The M29 Weasel was a World War II tracked vehicle, built by Studebaker, designed for operation in snow. 6 cylinders, 75 HP.
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The M29 Weasel is a World War II tracked vehicle designed for operation in snow. Built by Studebaker, Weasels were also used in sandy, muddy, and desert terrains, including towing loads over terrain wheeled vehicles could not negotiate as in the US Marine invasions of Iwo Jima and Okinawa.
Standard M29s were semi-amphibious, but with a very low freeboard. A M29C Water Weasel version was produced with fore and aft buoyancy cells and twin rudders. Capable of operating in inland waterways, it however also saw limited action in surf conditions in the Pacific Theatre and during the landings on Walcheren in Europe.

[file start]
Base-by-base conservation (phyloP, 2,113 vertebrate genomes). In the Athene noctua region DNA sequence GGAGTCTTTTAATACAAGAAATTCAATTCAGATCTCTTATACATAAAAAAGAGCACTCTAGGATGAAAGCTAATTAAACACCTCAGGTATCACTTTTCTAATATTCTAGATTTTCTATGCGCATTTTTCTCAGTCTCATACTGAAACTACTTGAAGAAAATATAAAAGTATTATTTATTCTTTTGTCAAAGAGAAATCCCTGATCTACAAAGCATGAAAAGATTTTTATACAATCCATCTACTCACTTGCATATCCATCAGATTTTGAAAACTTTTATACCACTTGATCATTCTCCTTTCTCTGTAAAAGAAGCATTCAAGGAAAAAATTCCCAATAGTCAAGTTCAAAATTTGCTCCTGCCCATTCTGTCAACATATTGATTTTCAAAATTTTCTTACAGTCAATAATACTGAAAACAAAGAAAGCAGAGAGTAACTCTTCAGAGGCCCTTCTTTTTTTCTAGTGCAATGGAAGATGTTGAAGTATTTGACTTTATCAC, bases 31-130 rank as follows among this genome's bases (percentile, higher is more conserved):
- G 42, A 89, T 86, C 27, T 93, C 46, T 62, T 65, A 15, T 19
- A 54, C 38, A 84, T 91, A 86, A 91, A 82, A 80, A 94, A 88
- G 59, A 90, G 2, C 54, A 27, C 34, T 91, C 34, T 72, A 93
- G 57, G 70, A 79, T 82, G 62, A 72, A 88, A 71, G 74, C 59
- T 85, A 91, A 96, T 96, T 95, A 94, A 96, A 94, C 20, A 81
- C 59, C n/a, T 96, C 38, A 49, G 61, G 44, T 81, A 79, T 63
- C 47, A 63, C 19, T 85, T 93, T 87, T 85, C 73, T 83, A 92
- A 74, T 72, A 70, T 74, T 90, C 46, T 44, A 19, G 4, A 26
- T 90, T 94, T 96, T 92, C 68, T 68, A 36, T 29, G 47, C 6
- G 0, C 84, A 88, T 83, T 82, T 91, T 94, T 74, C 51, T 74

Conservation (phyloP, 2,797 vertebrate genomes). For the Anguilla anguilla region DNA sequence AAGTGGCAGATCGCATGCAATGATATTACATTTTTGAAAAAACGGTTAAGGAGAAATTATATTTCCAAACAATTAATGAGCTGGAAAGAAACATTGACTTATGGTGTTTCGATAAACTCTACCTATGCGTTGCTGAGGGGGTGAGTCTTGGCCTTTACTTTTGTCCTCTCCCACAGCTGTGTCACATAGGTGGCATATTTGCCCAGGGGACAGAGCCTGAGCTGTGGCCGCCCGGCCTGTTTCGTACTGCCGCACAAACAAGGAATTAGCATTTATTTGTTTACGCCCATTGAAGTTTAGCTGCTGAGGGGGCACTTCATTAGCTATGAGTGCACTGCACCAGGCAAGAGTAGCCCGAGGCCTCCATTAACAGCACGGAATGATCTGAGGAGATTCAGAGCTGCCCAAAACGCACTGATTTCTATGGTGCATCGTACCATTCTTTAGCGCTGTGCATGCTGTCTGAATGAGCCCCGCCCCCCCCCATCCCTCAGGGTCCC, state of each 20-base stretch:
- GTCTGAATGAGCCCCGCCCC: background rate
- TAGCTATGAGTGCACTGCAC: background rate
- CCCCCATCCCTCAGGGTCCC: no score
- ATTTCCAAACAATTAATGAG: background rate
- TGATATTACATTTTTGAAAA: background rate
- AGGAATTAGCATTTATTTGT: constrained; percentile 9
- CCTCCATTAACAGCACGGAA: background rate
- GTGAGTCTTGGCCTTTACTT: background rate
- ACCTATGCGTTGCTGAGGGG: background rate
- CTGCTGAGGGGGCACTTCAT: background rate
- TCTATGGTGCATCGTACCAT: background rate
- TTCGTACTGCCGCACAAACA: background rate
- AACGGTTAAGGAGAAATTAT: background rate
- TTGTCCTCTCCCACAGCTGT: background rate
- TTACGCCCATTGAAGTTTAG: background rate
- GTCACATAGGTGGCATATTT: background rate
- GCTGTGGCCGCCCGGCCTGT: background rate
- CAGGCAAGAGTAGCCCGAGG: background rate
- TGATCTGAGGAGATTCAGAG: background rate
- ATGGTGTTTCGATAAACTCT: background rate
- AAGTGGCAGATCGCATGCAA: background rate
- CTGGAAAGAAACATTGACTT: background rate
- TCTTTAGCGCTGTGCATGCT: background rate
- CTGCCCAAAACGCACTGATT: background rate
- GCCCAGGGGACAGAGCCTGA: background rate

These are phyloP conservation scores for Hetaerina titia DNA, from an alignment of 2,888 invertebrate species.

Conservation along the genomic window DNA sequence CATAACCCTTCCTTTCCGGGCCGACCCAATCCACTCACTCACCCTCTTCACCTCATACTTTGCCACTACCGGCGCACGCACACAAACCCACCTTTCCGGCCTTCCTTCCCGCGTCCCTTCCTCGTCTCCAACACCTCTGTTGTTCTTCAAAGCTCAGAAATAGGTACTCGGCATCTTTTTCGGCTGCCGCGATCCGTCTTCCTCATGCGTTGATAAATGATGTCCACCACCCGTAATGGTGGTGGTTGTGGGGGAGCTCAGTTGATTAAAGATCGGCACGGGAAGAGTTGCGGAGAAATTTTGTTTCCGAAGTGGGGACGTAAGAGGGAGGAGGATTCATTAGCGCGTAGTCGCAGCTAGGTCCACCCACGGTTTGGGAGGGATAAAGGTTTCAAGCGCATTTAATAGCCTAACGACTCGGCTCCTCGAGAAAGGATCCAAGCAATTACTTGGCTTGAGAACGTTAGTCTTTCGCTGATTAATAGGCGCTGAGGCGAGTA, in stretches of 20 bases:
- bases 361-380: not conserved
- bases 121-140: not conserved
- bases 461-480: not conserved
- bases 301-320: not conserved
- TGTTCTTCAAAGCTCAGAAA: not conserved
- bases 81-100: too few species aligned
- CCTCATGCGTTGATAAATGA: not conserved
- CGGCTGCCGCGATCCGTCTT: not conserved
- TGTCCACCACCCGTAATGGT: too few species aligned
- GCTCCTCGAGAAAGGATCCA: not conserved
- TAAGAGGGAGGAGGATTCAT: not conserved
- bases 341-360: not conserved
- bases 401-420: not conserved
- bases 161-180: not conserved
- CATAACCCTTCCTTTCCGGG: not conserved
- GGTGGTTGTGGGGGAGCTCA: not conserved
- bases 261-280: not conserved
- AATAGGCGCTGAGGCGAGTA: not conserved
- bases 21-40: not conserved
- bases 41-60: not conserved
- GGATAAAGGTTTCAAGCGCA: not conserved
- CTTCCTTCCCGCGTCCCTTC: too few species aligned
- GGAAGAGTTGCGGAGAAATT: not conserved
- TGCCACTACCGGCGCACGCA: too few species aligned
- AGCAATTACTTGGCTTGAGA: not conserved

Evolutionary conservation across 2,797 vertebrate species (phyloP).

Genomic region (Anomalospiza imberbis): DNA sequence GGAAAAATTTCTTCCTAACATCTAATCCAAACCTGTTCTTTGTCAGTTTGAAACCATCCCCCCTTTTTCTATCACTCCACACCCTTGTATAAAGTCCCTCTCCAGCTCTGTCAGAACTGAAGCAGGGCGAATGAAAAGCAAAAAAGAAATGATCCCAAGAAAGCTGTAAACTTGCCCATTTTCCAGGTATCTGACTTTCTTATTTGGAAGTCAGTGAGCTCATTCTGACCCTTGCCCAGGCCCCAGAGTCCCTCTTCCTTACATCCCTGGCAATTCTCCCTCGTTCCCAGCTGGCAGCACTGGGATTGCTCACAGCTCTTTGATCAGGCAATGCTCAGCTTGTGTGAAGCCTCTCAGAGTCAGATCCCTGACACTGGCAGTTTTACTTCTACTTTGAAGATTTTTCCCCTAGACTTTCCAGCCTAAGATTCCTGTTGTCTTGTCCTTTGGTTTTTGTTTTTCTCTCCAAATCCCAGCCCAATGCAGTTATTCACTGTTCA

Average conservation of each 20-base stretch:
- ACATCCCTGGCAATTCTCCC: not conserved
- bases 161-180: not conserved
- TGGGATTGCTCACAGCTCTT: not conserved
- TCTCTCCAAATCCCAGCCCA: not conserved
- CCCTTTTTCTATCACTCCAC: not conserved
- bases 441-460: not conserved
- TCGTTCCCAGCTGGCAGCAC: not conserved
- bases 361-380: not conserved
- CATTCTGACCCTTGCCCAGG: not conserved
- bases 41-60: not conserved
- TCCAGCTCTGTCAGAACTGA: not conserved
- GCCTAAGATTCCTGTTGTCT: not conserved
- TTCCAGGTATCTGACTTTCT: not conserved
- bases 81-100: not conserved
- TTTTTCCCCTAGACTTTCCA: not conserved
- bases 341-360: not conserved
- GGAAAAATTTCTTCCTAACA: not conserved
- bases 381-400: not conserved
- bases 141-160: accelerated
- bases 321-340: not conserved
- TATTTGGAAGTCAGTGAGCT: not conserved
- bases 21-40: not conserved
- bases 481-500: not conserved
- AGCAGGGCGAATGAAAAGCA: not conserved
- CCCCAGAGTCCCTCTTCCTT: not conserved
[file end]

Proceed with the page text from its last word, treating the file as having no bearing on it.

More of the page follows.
The Weasel was designed by British inventor Geoffrey Pyke to support Project Plough, aimed at attacking Axis forces in Norway. The initial version, T15 (later M28), featured a rear engine, front wheel drive system, 15-inch Kégresse-style tracks, and a two-passenger capacity. The later M29 version had a front engine, rear wheel drive system, 20-inch tracks, larger passenger/load capacity, and improved amphibious capabilities. The M29C Water Weasel was more amphibious with buoyancy cells and twin rudders but limited to inland waterway conditions. The bogie wheel arrangement differs between M28 and M29 versions.